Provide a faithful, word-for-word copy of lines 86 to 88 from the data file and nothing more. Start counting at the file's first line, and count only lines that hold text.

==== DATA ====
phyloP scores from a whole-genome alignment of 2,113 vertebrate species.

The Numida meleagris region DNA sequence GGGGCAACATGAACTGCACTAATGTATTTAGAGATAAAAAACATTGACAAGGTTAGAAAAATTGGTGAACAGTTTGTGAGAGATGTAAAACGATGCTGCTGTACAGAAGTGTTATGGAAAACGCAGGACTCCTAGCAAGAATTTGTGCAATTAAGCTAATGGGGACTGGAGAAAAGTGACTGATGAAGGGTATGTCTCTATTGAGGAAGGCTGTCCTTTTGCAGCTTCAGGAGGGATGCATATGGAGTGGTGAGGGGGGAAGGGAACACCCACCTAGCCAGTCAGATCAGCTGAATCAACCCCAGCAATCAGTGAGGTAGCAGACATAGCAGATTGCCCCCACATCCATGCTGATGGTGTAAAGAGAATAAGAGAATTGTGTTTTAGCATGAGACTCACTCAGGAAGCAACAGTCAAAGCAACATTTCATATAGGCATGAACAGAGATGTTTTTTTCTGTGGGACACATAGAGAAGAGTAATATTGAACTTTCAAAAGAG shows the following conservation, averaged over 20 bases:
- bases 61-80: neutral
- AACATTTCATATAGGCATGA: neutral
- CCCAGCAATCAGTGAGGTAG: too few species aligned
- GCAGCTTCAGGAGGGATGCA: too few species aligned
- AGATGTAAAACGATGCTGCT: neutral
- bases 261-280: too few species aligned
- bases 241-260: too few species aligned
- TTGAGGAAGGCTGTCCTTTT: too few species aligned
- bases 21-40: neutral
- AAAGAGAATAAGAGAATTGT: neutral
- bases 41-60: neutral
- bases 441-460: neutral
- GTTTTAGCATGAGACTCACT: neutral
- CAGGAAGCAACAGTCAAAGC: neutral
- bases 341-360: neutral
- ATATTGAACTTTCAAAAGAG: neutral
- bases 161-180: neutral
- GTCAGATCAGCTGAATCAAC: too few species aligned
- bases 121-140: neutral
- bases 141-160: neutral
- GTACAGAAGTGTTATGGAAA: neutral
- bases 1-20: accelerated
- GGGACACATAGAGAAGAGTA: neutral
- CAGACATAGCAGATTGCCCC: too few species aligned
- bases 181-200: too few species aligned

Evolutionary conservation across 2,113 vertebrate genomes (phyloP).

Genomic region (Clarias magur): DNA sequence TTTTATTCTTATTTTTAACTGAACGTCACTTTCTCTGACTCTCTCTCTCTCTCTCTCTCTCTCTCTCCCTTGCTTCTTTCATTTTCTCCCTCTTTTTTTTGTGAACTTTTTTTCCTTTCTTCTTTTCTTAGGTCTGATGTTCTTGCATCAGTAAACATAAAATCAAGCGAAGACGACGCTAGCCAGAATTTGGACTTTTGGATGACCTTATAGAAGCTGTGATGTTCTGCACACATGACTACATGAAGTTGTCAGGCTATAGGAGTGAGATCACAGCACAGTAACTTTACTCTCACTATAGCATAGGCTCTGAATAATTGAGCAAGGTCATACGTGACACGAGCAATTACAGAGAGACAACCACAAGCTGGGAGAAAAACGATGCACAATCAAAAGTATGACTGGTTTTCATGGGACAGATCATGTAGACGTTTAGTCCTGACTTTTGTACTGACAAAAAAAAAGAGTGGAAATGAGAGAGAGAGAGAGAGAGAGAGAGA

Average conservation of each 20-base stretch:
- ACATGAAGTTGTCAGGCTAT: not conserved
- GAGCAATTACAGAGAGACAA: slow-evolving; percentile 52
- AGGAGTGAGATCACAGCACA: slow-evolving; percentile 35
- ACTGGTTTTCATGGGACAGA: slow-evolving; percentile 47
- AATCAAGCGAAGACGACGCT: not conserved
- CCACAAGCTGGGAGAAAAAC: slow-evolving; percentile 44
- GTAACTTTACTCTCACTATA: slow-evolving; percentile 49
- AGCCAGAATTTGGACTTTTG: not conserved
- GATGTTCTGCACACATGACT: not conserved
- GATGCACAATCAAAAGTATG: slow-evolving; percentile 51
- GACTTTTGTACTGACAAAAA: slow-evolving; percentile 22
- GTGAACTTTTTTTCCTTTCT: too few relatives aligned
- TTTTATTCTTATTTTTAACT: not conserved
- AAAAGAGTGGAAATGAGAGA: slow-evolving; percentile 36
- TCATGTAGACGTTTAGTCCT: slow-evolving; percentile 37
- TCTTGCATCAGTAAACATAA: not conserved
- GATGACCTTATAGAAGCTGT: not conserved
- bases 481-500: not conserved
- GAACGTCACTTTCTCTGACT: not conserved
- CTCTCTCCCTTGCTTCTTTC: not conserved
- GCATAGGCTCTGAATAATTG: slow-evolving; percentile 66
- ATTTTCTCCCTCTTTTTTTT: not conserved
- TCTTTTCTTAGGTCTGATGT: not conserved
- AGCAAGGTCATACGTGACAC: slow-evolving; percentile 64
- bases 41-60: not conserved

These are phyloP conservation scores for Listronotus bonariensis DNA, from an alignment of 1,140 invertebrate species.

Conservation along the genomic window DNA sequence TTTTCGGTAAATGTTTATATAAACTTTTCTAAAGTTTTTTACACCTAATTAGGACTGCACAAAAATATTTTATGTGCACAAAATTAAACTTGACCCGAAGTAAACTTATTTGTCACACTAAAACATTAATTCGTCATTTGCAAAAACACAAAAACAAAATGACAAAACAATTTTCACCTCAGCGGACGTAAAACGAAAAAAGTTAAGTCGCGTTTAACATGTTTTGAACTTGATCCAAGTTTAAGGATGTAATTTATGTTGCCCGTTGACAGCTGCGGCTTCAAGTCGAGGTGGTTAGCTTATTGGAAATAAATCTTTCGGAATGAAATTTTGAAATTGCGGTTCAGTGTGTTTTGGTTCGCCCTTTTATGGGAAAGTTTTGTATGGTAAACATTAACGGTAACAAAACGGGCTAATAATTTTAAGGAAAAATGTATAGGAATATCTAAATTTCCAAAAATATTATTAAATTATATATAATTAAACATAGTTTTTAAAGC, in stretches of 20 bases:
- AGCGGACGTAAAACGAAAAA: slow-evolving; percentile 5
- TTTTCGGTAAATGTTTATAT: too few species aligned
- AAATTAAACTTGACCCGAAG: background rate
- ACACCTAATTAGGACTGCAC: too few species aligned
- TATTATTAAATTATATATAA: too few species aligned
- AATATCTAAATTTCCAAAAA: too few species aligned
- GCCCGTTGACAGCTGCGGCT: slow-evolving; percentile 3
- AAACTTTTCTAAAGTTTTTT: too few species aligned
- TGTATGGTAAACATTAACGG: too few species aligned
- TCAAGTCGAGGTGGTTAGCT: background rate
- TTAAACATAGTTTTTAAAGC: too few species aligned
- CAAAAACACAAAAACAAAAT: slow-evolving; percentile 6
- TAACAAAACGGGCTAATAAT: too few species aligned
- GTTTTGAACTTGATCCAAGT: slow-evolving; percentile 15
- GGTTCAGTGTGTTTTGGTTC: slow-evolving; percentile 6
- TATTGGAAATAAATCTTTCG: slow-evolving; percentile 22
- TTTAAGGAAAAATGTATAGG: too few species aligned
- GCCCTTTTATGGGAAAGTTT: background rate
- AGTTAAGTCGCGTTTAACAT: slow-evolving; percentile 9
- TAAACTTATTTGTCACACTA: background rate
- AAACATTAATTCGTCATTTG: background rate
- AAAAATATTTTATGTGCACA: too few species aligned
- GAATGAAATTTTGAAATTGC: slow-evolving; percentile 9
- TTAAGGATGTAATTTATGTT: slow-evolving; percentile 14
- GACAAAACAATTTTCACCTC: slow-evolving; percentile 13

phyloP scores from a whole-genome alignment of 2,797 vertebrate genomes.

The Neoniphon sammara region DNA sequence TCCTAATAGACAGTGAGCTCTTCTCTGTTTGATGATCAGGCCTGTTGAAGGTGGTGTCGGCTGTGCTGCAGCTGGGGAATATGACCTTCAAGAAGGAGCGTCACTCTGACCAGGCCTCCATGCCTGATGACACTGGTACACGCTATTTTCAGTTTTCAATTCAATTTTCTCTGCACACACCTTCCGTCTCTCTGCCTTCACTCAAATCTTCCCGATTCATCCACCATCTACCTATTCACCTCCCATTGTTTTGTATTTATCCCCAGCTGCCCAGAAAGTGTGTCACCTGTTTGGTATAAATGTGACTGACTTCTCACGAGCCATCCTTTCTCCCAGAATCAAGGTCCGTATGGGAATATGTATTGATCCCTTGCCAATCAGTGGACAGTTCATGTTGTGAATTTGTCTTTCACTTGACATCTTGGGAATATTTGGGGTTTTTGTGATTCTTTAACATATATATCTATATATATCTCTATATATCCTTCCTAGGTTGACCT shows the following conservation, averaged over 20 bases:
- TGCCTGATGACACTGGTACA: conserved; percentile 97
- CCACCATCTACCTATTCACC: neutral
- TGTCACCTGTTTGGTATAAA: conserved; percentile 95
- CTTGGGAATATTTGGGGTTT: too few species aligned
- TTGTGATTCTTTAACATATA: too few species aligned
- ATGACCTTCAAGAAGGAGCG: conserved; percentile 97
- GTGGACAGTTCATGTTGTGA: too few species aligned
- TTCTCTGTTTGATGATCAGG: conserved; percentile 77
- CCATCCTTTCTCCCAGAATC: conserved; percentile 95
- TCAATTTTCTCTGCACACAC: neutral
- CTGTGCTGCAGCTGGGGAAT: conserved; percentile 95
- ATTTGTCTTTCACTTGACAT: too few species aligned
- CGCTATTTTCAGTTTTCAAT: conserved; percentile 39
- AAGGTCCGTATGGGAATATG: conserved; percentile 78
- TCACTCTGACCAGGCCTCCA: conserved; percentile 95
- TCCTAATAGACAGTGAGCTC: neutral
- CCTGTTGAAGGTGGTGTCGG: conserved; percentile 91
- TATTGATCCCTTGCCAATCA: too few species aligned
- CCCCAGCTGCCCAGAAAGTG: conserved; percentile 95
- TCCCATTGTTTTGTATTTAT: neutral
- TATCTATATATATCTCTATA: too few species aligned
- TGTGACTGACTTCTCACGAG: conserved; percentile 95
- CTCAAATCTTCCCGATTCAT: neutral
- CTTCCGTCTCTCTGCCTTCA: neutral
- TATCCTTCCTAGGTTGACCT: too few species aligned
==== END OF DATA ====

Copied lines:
- CCACCATCTACCTATTCACC: neutral
- TGTCACCTGTTTGGTATAAA: conserved; percentile 95
- CTTGGGAATATTTGGGGTTT: too few species aligned